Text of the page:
Watch Lee Daniels’ The Butler

TEACHERS: Will you be educating your students on The Civil Rights Movement or on racism this fall? Do you need fresh discussion topics, readings, assignments, etc.? Look no further than Black and Cuba’s complete syllabus guide!

Watch Lee Daniels’ The Butler and then watch the award winning documentary Black and Cuba. The Butler “tells the story of a White House butler who served eight American presidents over three decades. The film traces the dramatic changes that swept American society during this time, from the civil rights movement to Vietnam and beyond, and how those changes affected this man’s life and family.” Watching both of these films will create a deeper appreciation  of the progress made on civil rights as well as a greater understanding on the parallels of racism in the United States and Cuba.

Lee Daniels’ The Butler and Black and Cuba go hand in hand as vital sources for your course. Find even more lesson plans in our complete syllabus guide today!

The Butler meme

Icons: Queen Nzinga Mbande

Queen Nzinga

Queen Nzinga Mbande

When searching for information on history, how should we interpret the information we find? For example, how can we tell if the icons we are presented with are truly icon worthy or just over idealized historical figures? Recently, for Women’s History Month, one of my friends posted something on Facebook about Queen Nzinga Mbande. It was interesting information presented in an attention grabbing way–a bit scandalous and a bit sensational, but certainly left me wanting learn more. As a female myself, I am always interested in learning more about strong female icons, especially the scandalous ones who accomplish the seemingly impossible, the ones like Queen Nzinga, who (if you believe the first account I read) single-handedly kept the Portuguese from enslaving her kingdom.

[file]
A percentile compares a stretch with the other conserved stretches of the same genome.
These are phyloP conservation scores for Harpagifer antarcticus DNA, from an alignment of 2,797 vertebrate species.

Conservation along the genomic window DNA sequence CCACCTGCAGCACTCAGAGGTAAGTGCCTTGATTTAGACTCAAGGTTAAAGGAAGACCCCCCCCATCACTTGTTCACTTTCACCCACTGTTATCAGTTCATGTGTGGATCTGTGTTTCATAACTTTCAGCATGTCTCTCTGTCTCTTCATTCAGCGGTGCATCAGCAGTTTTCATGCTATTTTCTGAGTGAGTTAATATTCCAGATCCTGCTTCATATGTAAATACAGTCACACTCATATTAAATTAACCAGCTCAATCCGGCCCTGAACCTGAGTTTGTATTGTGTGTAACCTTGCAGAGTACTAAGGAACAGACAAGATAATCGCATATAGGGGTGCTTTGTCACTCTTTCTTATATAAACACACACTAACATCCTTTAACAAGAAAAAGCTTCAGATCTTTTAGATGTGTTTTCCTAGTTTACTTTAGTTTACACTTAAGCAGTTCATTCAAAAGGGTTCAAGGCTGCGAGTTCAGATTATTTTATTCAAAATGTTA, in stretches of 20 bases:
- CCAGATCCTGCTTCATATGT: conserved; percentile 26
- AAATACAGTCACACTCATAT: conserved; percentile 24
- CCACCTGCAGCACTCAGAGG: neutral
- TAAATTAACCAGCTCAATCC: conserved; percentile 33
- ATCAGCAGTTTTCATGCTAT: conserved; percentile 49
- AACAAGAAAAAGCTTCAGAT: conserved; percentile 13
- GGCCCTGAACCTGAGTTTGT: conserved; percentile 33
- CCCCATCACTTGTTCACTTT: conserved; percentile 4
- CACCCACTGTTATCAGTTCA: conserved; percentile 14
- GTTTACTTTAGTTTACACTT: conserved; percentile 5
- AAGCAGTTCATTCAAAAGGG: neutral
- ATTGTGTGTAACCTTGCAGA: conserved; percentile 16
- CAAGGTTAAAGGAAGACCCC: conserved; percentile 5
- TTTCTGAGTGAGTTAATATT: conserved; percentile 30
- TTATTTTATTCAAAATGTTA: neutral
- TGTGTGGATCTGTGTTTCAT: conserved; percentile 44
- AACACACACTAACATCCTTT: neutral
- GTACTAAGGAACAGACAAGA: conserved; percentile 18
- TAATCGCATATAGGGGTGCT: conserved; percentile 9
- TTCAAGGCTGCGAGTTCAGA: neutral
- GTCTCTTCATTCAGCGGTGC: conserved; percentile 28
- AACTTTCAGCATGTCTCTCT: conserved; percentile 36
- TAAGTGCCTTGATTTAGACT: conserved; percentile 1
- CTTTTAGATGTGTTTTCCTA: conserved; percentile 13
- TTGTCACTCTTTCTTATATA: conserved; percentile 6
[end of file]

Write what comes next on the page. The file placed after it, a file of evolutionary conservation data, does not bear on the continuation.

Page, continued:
Cuba’s Complicated History with Santeria


Photo courtesy of Paolo Gianfrancesco

A current issue affecting Afro-Cubans today is the desire for religious tolerance. Pope Benedict XVI, in his visit to Cuba this year, declined to meet with any leaders of the Santería religion. Pope Benedict met with leaders of institutional, monotheistic faiths in Cuba, but with no Santería priests. This is a pretty hurtful slight considering the fact that as many as 80 percent of Cubans observe some form of Santería or other Afro-Cuban religion. In the article, writer Andrea Rodriguez quotes a Santero priest, Lazaro Cuesta, on the issue: “we live in the basement, where nobody sees us… “We have already seen one pope visit … and at no moment did he see fit to talk to us”.


African Origins of Twerking


Image courtesy of Afriky Lolo

Image courtesy of Afriky Lolo

Urban dictionary defines twerking as “rhythmic gyrating of the lower fleshy extremities in a lascivious manner with the intent to elicit sexual arousal or laughter in ones intended audience.” Recently, twerking has received considerable notoriety, thanks to a much (much, much) discussed awards show performance by pop star Miley Cyrus. The incident is a sad reminder that much of White America’s knowledge of Black culture comes through media imagery. In Cyrus’s case, that imagery includes parading around using Black women as props, in a misguided attempt to shed her Disney Channel roots and acquire some “street cred.” What has been lost in many of these conversations about Cyrus, twerking and perceptions of Black culture in the U.S. is the extent to which dances like twerking are deeply ingrained in African and Afro-diasporic history and traditions.